[% page.framework = "mathMedia"; page.title = 'Math in the Media'; page.metas = [{name='KEYWORDS',content='American Mathematical Society, AMS Website, Math'}]; Beyond Numbers

Beyond Numbers is both a permanent exhibition at theMaryland Science Center and an exhibitionthat will be travelling to museums around the country. A schedule of venuesfollows a description of the exhibition.

The culmination of more than three years of collaborative efforts between thestaff of the Maryland Science Center and the mathematics faculty from TheGeorge Washington University, Beyond Numbers offers engaginginteractive opportunities that explode visitors' preconceptions of whatmathematics is and how their interests and skills relate to it. The exhibitis arranged in three interrelated thematic sections, providing a unifyingframework through which mathematics can be explored and enjoyed.

In Discovering Patterns, visitors learn that mathematics reveals andexplains patterns and relationships. The activities are drawn from commoneveryday experiences, but are enriched with examples from other cultures.There is the opportunity to walk into a Fibonacci spiral, to design your ownfractal landscape, to measure an infinite coastline, and to look over Escher'sshoulder as he analyzes the tilings in the Alhambra Palace and gains insightsthat radically transform his art. mathematics is the key to understanding thedifference between patterns. There are 17 major interactives in the"Discovering Patterns" section.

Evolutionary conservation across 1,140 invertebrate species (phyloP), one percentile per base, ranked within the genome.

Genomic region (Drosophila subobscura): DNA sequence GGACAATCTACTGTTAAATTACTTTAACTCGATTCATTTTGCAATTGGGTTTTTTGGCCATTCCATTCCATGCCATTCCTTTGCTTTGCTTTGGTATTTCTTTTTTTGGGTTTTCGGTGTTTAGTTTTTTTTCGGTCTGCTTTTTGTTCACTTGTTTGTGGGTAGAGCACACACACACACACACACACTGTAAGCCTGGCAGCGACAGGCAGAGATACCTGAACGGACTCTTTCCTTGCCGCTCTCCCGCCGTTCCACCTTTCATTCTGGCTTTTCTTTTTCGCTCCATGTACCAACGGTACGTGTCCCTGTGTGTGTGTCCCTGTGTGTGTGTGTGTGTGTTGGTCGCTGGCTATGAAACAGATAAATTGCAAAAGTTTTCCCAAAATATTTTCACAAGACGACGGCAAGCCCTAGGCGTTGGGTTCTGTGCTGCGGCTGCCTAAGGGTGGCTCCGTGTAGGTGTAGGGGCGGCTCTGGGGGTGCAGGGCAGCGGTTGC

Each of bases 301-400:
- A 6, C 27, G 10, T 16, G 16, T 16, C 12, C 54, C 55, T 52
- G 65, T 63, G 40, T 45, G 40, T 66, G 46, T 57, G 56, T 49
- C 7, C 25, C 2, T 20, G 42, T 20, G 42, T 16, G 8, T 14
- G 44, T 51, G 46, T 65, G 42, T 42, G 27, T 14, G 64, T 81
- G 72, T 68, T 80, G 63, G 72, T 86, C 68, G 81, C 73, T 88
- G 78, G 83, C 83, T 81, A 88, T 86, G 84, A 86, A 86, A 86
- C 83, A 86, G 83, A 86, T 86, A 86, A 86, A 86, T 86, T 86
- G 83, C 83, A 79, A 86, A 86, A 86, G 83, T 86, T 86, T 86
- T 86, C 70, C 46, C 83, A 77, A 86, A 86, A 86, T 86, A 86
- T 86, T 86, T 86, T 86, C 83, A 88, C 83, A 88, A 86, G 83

In Solving Problems, visitors try their hands at finding solutions tonumerous problems they probably never thought of as math before. Challenge:position ten fire stations to best service a city but conserve resources.Challenge: plan an itinerary that visits 13 cities aroung the globe andreturns you home in the shortest distance. Challenge: match people's skillsand interests to particular tasks as you manage a neighborhood block party.Challenge: plan your morning routine, and then consider planning a project ascomplex as the Apollo space program using the same principles. Mathematics,visitors learn, helps determine if a problem is solvable, and what the bestsolution might be. There are 12 major interactives in the "Solving Problems"section.

In Playing with Abstractions, the creative, imaginative side ofmathematics breaks forth in dancing computer animations, intriguingsculptures, fanciful puzzles, and interactive models and experiments.Visitors take an imaginary journey through the loops and turns of a knot.They confront a strangely twisted band they can hold in their hand, and provethat it has only one edge and one side. Visitors can discover identicalshadows in the projections of dissimilar objects. And they can explore whathappens in a world where objects can twist, stretch, shrink, and turn insideout. Visitors find unexpected connections among a number of basicmathematical concepts, and learn that math actually involves creative play.There are 18 major interactives in the "Playing with Abstractions" section.

February--April 1997: New York Hall of Science, Corona, NY
June--August 1997: Science Central, Fort Wayne, IN
October--December 1997: open

February--April 1998: Museum of Science and Industry, Chicago, IL
June--August 1998: open
October--December 1998: Cranbrook Institute of Science, Bloomfield Hills, MI

February--April 1999: Louisville Science Center, Louisville, KY
June--August 1999: open
October--December 1999: Great Lakes Science Center, Cleveland, OH

February--April 2000: Science Museum of Virginia, Richmond, VA
June--August 2000: open
October--December 2000: open